The ancients did not have a science of mechanical logic, or acting upon the world to produce uniform results. Their science was inseparable from the world, as was their religion. This bonding with the world and acceptance of its nihilism (one must kill to eat, other things may kill you, some are stronger/smarter than others, some ideas are wrong because they conflict with reality) was what enabled them to stop struggling against the darkness in reality and to start looking past it toward transcendence and the creation of greatness. In their view, this entire world is a machine, and it enables those who understand it — like a paintbrush, a musical instrument, logic and martial skills — to choose what they wish to render. In that was the spark of transcendence, or a rising above material circumstance to see the creative aspects of life and to embrace them. Modern trend-people remain stranded in material circumstance, and consequently have no culture to speak of.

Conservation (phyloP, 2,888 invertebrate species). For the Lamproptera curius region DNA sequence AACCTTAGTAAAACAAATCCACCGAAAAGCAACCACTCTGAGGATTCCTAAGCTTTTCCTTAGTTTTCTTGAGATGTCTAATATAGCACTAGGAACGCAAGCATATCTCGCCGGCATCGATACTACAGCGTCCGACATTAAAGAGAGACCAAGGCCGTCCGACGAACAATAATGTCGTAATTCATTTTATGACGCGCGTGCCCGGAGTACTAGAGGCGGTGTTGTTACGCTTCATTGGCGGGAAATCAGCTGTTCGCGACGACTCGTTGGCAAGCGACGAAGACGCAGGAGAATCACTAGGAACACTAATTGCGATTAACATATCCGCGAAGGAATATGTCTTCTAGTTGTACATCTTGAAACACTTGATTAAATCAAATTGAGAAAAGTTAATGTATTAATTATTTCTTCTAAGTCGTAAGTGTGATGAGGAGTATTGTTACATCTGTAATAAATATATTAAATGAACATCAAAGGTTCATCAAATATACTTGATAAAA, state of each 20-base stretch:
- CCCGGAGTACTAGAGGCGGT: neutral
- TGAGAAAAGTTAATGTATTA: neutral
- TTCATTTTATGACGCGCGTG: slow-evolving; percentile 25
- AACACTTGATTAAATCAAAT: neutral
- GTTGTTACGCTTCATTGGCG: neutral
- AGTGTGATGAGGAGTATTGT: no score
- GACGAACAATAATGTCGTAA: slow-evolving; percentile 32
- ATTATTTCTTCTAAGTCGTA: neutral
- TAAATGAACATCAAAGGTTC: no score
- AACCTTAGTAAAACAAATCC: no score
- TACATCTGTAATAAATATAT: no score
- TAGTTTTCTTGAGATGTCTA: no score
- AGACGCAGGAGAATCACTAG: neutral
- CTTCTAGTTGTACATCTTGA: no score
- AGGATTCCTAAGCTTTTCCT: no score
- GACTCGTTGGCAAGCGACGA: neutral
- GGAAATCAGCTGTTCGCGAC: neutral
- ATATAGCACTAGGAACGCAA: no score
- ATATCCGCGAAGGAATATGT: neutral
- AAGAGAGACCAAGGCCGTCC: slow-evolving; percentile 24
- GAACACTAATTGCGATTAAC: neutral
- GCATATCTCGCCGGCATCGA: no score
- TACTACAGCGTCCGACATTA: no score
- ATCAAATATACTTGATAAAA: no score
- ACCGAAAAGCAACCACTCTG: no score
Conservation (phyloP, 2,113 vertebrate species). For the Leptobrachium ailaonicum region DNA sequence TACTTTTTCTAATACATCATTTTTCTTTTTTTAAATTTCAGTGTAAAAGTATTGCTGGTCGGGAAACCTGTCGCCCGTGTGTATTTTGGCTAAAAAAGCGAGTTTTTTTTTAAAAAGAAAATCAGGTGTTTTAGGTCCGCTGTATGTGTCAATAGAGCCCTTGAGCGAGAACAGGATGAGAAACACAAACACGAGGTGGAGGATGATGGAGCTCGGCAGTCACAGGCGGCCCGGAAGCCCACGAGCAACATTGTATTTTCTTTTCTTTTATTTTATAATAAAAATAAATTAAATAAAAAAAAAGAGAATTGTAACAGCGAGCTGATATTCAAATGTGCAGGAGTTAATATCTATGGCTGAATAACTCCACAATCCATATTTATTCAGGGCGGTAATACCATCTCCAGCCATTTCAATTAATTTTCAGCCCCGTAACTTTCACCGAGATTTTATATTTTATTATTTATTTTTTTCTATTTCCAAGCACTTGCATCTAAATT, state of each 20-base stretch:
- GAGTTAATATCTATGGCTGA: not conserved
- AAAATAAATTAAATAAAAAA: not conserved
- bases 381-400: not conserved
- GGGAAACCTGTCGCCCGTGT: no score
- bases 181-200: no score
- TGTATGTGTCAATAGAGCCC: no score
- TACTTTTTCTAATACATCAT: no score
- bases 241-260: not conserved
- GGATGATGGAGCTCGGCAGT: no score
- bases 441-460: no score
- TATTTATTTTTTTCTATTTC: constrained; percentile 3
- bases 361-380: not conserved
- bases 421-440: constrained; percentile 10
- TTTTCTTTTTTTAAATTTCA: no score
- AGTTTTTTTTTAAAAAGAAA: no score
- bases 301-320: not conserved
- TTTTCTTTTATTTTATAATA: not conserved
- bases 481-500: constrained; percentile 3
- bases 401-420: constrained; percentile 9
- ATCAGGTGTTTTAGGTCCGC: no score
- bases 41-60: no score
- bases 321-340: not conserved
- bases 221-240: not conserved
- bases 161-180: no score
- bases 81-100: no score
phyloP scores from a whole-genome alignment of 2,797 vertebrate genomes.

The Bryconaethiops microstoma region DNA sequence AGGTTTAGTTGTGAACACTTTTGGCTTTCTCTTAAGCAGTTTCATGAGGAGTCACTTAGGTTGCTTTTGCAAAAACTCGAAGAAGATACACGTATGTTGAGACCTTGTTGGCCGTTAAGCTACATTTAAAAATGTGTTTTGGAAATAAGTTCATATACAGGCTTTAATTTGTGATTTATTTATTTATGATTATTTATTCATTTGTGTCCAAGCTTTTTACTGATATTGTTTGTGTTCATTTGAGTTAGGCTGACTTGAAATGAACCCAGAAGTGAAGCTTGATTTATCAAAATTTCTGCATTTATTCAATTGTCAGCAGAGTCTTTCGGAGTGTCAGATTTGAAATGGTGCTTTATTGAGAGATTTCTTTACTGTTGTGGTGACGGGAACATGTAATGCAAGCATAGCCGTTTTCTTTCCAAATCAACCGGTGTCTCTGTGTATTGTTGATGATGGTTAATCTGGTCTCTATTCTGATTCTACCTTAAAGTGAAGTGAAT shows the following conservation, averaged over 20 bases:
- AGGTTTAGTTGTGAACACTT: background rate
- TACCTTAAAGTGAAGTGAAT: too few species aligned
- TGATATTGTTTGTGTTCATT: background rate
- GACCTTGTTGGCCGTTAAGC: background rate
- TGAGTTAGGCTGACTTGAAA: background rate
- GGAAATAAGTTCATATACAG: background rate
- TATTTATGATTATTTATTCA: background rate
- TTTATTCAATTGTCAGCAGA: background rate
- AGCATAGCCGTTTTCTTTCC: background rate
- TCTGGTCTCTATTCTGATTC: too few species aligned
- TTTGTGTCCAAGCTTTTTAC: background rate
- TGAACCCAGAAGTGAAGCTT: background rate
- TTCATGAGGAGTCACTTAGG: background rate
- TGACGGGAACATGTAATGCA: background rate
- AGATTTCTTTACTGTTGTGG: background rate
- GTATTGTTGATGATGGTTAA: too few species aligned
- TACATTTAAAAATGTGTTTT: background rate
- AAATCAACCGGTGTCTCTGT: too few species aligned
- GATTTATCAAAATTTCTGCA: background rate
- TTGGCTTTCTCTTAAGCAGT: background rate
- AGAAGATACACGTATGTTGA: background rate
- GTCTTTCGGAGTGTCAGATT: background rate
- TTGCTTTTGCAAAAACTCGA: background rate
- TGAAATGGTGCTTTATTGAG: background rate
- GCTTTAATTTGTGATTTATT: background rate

Still not all have joined the trend. It is encouraging to see a Kraftwerk record or Tom Wolfe book join the bestsellers, because it means those who understand the eternal philosophy of life are still out there. These are the people who see the genius in nature and let that override their fear of becoming prey or dead; these are the people who live not for what exists now but for what creativity, hard work and genius can provide. They are transcendents, like the ancients, and although there are fewer of them every year they persist in the knowledge that illusion always leads to a downfall, and that this modern world has a clock ticking over its head like the culled characters in the video game “Lemmings.” Their transcendence is the mark of a higher culture, like that of the ancients; as a whole society, we have abandoned this worldview, and our fortunes have waned in consequence even if it has taken 2,000 years to see.